Not every BJJ competitor has what it takes to compete in the cage. The need to transition into MMA is no longer as important as it once was, but certain types are just a match for the brutal lifestyle that is professional fighting. Jena Bishop is one of those types.
Known for her scrappy grappling style and submission focused game, Jena has competed and won against the world's best at the black belt level. With women's MMA on the rise, and more opportunities for women with a skillset such as Jena's, she jumped at the opportunity to challenge herself and enter her first pro MMA fight.
Coming out victorious in her debut with an RNC submission in the first round, Jena is already signed for her next fight on November 12th at LFA 118.
Here is what the now undefeated fighter had to say about her recent debut.
Congratulations on winning your first fight! What made you want to pursue a career in MMA?
I’ve always been interested in MMA, but jiu-jitsu was my priority. I had the opportunity to train with and corner a few MMA fighters and it motivated me to take the jump and start focusing on MMA.
What was it like when you were finally in the ring, the cage door closed behind you, and it was go time?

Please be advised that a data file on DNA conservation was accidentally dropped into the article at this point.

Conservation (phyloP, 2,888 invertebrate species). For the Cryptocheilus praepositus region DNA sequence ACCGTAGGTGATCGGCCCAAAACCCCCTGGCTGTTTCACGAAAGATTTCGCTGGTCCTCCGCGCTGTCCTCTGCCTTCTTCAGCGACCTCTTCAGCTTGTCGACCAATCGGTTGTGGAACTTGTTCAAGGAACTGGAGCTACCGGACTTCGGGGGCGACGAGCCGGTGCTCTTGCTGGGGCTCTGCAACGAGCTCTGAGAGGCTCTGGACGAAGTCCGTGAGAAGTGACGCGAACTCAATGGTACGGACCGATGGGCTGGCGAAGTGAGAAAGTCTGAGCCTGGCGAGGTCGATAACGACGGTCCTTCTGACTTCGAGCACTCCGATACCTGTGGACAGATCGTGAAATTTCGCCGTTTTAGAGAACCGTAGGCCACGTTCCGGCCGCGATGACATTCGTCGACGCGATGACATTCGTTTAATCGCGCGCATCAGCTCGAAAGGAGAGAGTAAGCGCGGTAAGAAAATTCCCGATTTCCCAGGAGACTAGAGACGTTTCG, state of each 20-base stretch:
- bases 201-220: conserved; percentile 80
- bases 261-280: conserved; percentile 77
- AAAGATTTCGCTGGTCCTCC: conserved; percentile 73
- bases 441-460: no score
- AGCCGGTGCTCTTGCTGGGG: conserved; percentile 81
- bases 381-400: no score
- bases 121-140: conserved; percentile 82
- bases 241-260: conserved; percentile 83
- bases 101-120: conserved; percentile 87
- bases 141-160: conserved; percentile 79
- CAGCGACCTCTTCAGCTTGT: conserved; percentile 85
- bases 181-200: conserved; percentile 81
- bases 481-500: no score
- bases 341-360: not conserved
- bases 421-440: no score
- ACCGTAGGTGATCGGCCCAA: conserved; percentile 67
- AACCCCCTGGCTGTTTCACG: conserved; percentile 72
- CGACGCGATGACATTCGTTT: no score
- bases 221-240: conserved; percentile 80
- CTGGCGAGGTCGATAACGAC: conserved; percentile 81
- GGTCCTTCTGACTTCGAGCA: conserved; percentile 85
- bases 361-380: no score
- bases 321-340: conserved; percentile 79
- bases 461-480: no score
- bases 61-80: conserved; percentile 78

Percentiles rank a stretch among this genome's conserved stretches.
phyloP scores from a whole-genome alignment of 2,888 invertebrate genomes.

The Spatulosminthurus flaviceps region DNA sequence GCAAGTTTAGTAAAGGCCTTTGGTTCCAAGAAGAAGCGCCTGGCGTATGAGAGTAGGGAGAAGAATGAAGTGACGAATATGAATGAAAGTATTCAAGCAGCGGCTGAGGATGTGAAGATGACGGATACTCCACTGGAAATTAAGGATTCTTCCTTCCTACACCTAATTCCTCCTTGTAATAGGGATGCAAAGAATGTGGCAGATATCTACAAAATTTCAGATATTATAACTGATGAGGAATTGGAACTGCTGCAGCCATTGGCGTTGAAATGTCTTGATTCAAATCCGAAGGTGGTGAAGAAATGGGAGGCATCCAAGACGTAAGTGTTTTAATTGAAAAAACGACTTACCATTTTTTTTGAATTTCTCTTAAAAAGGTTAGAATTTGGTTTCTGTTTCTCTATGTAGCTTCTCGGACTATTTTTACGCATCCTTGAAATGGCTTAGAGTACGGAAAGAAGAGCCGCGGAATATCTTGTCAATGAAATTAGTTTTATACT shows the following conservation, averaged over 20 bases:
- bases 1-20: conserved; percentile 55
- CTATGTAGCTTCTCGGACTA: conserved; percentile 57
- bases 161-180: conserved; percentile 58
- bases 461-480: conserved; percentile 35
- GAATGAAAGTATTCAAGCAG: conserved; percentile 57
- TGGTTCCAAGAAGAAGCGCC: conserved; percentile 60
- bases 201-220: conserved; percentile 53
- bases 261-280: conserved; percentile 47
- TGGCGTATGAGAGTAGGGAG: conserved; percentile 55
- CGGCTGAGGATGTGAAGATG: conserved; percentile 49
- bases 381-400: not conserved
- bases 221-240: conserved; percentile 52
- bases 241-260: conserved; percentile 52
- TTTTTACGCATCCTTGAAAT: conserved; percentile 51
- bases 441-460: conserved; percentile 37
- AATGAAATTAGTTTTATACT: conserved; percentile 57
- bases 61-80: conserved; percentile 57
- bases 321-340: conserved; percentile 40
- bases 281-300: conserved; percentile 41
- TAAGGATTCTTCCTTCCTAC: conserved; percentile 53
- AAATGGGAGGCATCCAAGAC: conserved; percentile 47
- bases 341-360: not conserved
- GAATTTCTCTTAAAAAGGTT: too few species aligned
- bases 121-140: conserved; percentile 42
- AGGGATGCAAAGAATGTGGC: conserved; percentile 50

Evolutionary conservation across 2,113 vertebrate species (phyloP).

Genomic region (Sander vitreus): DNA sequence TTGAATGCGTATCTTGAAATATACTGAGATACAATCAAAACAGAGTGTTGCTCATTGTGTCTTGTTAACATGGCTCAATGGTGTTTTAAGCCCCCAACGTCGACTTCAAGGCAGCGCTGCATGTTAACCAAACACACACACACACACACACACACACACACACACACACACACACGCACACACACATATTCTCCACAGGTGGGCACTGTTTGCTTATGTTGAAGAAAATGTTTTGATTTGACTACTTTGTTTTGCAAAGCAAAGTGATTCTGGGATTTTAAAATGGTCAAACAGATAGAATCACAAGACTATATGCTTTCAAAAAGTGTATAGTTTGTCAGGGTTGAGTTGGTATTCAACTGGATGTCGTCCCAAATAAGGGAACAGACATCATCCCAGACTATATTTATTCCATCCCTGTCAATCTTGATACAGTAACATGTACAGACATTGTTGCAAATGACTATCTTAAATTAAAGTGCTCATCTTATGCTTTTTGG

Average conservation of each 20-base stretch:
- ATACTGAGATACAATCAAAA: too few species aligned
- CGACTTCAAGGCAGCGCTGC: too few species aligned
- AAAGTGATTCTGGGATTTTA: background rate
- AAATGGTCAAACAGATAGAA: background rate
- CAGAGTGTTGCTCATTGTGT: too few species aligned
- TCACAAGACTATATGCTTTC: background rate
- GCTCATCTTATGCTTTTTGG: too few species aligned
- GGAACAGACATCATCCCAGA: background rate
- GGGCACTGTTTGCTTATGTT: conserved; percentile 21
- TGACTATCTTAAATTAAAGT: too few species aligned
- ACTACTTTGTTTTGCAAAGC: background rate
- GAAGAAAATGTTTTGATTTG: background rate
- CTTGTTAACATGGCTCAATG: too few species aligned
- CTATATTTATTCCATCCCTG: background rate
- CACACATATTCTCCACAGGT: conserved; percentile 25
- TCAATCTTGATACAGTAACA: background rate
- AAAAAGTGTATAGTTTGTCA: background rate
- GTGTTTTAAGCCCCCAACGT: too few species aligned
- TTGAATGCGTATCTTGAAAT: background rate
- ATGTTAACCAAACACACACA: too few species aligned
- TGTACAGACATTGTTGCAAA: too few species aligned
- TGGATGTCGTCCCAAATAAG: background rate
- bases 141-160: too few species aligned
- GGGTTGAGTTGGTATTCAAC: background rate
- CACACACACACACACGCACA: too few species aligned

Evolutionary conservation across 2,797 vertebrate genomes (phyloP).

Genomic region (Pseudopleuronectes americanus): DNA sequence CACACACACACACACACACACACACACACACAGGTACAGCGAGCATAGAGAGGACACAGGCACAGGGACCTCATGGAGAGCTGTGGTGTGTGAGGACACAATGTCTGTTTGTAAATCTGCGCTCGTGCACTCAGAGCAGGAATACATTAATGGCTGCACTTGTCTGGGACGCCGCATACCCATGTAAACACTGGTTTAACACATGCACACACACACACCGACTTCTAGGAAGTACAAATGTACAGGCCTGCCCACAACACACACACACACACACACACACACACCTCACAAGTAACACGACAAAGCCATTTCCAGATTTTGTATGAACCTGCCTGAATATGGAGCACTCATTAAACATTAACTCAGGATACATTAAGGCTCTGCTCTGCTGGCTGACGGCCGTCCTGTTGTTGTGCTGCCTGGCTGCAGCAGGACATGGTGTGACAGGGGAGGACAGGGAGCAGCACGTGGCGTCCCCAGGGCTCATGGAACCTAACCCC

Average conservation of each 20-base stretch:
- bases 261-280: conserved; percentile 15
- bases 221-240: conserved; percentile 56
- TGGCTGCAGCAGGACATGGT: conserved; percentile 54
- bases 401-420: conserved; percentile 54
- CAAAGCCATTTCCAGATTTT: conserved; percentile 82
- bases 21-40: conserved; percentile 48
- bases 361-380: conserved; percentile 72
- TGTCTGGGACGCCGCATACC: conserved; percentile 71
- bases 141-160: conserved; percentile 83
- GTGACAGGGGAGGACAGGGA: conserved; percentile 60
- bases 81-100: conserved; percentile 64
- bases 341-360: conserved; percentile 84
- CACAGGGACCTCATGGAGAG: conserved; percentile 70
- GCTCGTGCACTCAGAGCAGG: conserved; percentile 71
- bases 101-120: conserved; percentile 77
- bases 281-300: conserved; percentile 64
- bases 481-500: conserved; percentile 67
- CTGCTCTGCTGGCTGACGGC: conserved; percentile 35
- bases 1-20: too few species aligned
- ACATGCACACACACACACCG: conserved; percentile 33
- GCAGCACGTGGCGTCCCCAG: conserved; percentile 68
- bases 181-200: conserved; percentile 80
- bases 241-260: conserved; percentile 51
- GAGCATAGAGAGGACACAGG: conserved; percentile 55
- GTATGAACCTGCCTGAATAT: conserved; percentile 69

I don’t even know what I was thinking. I was just so happy and excited to finally be fighting. It took so long to get the fight, I couldn’t believe it was actually happening.
How far do you want to take your career in MMA?
As far as I can, I don’t want to do anything half way so I’m striving for the big leagues.
Will you still compete in BJJ events?
I would love to compete in ADCC again and do some other pro shows like Fight to Win.
What aspects of your style or personality transfer well to MMA?
My style has always been really aggressive and I know that my wrestling and BJJ can help me to be a great fighter.
What are the biggest things you want to work on for your next fight?
I’m always trying to improve my striking, I want to be well rounded.
What advice would you give to someone who wants to try MMA?
It’s not going to be easy, but take your time to find the right coaches. Make sure to train your weaknesses, but don’t forget your strengths. I think having the right people around you in training makes a big difference as well.